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Mr. Edward Leigh (Gainsborough): Yesterday was my birthday, and as a present I was given that very interesting book by Simon Jenkins on England's 1,000 best churches. It contained the usual comment about Lincolnshire, which one reads so often, to the effect that the county is full of gems but is too little visited. I hope that after this debate Lincolnshire will no longer be a forgotten county, at least as far as rural post offices are concerned.
The Minister and the House need not rely on my inadequate efforts to explain what is going on in Lincolnshire post offices. Important as they are, they are perhaps not as fine architecturally as Lincolnshire's churches, but they are as vital a resource in the local community. I am very fortunate--indeed, honoured--that the key document in this debate is a Cabinet Office report entitled, "Counter Revolution" and subtitled, "Modernising the Post Office Network". One of the very few case studies mentioned in the report is a trip that the Cabinet Office researchers made from the villages of Saxilby to Corringham in my constituency. That is a very pleasant trip, which I recommend to the Minister. I would be delighted to accompany him, introduce him to the local sub-postmasters and give him an opportunity to find out for himself what is going on.
In a few well chosen words, the performance and innovation unit report describes the 10 villages and settlements along the seven-mile route, which have no less than five post offices. The report says:
Only the post offices at Saxilby and Sturton-by-Stow are busy--the others each do relatively few transactions.
Villages without a post office tend to be hamlets--four of the five villages without a post office have less than 100 residents.
Willingham is the only village with a significant population without a post office--almost 500 people. But here the post office closed when it proved impossible to find a replacement sub-postmaster.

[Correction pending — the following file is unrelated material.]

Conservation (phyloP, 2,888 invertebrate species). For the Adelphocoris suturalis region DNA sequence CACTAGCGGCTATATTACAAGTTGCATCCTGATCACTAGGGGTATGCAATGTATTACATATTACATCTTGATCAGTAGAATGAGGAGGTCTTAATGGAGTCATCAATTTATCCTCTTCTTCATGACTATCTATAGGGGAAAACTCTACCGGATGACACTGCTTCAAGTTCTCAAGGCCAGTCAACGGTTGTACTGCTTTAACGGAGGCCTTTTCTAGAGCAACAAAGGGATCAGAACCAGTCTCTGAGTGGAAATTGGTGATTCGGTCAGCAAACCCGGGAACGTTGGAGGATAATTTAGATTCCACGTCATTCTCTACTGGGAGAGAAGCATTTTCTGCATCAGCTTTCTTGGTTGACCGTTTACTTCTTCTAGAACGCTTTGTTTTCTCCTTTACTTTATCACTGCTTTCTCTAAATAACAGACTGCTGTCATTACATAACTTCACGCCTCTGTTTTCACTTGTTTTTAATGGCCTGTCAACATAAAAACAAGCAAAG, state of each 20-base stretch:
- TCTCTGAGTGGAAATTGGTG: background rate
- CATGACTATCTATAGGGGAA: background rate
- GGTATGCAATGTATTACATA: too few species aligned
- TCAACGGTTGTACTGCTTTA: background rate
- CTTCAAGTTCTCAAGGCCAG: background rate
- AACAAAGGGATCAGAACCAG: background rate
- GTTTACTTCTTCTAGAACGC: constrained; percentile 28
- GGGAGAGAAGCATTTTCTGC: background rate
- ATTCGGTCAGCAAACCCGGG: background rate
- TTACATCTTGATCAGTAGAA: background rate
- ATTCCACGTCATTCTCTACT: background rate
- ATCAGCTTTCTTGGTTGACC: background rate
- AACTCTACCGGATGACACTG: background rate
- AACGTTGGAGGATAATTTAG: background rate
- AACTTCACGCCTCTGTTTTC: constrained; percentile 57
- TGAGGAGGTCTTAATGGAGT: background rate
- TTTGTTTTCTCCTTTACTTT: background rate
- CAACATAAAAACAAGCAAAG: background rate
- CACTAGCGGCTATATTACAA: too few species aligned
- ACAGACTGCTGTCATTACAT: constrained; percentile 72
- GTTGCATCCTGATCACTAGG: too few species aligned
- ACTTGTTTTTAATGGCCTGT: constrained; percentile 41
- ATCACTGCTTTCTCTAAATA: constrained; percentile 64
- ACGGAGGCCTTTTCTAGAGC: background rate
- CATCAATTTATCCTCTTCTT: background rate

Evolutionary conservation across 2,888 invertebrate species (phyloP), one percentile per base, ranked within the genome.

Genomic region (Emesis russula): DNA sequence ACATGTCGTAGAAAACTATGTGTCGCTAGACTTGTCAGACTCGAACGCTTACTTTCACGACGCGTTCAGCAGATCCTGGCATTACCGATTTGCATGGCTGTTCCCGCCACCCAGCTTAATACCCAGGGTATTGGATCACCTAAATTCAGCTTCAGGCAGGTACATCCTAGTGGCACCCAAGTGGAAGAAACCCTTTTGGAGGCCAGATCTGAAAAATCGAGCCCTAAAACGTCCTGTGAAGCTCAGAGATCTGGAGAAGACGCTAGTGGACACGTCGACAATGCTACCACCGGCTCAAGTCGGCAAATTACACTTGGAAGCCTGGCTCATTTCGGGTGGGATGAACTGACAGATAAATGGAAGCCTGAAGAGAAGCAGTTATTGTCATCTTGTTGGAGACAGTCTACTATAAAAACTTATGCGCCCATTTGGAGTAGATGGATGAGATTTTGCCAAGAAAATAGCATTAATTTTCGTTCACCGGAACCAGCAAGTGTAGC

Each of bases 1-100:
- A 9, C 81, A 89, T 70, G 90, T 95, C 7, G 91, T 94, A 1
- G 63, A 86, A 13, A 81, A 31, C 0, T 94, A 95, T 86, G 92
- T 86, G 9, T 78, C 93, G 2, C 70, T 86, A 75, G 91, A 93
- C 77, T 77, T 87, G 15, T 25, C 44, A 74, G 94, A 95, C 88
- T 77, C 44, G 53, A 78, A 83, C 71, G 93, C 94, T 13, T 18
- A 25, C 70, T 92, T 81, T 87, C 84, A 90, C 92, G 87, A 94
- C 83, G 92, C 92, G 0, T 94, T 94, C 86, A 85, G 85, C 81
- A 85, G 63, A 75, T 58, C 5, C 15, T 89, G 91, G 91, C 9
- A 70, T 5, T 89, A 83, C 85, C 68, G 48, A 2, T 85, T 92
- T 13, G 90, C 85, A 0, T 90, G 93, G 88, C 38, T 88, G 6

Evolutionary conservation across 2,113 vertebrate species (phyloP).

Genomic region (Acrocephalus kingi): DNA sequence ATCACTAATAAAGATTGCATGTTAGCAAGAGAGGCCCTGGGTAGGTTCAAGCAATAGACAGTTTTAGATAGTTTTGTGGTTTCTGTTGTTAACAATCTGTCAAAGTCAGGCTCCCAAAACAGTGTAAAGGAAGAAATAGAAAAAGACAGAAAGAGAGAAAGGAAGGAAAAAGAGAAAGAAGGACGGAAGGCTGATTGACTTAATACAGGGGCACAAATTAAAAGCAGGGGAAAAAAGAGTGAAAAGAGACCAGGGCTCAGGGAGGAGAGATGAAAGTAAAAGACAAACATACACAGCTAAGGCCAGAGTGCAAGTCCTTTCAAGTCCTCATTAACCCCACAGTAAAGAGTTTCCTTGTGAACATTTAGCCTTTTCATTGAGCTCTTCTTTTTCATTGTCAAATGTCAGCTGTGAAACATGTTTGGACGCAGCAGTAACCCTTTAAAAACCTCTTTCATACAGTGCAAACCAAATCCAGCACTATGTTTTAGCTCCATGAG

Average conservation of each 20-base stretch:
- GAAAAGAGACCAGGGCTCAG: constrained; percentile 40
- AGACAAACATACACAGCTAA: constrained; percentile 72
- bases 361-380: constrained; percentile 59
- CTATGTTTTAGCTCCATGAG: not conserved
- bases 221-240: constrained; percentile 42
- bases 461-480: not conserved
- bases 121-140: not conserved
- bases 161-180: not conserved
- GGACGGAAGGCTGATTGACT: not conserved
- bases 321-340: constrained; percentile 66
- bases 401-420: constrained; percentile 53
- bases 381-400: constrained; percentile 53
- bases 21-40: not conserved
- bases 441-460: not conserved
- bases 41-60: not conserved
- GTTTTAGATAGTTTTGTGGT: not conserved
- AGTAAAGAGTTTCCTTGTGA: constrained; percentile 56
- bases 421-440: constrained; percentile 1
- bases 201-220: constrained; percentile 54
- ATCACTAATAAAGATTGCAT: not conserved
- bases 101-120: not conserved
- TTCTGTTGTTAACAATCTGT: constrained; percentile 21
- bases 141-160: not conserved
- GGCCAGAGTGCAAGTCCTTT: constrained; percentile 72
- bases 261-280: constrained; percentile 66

The five post offices and the mobile bank which visits Saxilby three times a week are the only places to take out cash along this route.
This small stretch of road represents only a tiny part of rural Britain, and the five post offices only a tiny part of the rural post office network. But this part of Lincolnshire is typical of most parts of rural Britain. What is most striking is the way that post offices remain in villages which have very few other services, giving post offices a special place in the hearts of villagers.
I was slightly alarmed, however, when we talked to the sub-postmaster at Sturton this morning, to find that he had no knowledge that the Cabinet Office had visited his post office. He knew of it only when the Lincolnshire Echo alerted him to the fact. The mind boggles: mighty panjandrums from central Government have descended on a small part of Lincolnshire, and a photograph of the interior of Sturton post office appears in the report, but the sub-postmaster was not even aware that they had visited. No one talked to him, but I make no complaint about that as there was, no doubt, some reason for it. Perhaps the Minister will tell us the reason later if there is time for that information to reach him.
I have spoken to sub-postmasters along the route and others in order to get a feel of what is happening on the ground. We have had many debates about the post office network and rural post offices. It is useful, as the report makes clear, however, to try to find out more detail. Yesterday, I talked at length with Mr. Wright, the Lincolnshire secretary of the National Federation of Sub-postmasters, who made many interesting remarks. Knowing that the debate would occur, he had spoken to his members. He was pleased to have received the PIU report, but was desperate for more information on exactly how the £270 million subsidy would be spent. The money could be spread very thin if it goes evenly across the whole country.